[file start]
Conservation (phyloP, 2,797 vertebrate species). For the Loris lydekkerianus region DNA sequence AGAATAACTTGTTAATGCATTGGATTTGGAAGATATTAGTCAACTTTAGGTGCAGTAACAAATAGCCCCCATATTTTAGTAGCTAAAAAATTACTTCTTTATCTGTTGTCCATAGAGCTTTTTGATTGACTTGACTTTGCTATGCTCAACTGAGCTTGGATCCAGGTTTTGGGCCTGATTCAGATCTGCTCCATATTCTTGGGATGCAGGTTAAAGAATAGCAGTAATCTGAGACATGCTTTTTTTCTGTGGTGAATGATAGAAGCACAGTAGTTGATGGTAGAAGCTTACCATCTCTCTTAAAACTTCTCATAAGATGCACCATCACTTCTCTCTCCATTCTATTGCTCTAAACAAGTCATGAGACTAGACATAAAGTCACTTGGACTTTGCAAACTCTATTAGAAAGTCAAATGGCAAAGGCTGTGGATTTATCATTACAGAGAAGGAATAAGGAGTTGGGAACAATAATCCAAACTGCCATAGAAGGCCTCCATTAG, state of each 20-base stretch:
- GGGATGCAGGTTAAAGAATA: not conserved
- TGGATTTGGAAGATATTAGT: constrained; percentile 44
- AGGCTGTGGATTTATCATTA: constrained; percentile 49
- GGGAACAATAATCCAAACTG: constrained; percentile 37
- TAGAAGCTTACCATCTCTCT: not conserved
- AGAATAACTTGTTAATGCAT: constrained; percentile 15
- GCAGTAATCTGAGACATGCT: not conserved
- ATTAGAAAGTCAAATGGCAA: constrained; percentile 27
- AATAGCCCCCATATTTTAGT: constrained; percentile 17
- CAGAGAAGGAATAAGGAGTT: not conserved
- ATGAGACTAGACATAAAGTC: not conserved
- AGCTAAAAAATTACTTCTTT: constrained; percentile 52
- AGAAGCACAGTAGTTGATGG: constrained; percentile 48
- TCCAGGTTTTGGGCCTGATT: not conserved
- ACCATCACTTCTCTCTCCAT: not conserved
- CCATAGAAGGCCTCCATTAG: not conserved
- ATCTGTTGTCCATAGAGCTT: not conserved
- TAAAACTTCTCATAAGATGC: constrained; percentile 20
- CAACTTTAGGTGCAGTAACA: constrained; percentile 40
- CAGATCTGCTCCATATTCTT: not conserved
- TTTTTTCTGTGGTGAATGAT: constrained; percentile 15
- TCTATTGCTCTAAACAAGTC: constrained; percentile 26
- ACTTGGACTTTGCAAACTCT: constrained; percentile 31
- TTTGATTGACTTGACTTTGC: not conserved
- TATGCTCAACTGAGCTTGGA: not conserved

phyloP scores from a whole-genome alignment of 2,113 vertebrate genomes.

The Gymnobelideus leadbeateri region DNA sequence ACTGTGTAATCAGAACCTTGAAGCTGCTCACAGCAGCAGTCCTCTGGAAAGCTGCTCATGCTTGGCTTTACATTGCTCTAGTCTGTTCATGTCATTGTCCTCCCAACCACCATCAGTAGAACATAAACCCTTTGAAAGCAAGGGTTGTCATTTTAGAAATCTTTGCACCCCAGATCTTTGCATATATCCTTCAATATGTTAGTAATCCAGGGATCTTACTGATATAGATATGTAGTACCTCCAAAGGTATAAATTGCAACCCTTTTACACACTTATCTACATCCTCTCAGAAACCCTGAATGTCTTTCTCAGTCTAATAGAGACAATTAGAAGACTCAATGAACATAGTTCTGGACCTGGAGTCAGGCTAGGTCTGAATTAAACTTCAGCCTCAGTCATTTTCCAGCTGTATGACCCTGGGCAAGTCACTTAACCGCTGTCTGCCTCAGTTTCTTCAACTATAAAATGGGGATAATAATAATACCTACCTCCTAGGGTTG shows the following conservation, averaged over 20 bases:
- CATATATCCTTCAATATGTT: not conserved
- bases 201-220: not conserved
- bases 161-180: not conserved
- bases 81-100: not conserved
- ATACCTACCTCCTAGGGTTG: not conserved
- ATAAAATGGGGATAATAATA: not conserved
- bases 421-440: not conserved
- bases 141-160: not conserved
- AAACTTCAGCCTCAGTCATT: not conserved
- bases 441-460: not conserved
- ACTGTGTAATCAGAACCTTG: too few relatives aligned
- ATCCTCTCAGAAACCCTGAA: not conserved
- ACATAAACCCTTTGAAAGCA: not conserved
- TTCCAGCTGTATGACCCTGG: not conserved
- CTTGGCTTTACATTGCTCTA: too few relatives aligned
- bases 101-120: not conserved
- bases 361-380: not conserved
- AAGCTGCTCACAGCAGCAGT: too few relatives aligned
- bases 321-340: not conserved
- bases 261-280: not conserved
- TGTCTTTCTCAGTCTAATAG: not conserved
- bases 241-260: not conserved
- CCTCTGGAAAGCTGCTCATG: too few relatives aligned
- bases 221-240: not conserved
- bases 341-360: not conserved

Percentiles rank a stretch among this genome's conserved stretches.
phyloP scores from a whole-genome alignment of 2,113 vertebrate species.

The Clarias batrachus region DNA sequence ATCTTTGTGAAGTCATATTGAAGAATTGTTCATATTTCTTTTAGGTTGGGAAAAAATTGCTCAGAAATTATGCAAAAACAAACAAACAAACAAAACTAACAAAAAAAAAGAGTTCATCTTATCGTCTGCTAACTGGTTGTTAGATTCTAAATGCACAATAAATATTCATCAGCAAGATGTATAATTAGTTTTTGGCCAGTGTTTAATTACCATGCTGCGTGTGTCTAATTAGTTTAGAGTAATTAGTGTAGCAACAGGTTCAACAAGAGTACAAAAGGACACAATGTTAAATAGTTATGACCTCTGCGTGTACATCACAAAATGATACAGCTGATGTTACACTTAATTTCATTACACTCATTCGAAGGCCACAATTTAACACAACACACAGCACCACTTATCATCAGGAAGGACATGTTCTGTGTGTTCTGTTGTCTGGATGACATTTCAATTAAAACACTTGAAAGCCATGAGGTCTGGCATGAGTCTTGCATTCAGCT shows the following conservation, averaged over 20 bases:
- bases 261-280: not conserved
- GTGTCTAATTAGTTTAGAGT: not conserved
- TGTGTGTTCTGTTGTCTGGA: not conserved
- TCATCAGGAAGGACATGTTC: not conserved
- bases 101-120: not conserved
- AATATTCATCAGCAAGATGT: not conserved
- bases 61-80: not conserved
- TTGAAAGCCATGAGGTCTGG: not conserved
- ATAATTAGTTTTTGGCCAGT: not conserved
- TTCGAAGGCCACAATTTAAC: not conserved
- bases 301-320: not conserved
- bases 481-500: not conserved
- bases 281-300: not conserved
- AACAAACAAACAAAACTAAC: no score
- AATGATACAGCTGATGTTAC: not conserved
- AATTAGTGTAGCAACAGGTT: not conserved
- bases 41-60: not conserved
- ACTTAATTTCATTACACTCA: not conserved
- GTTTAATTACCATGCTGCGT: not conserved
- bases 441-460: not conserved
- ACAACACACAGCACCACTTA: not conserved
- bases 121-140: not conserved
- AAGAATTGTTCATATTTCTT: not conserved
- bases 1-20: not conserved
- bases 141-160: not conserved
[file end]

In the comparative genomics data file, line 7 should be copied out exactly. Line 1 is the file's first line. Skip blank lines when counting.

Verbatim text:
- AGAATAACTTGTTAATGCAT: constrained; percentile 15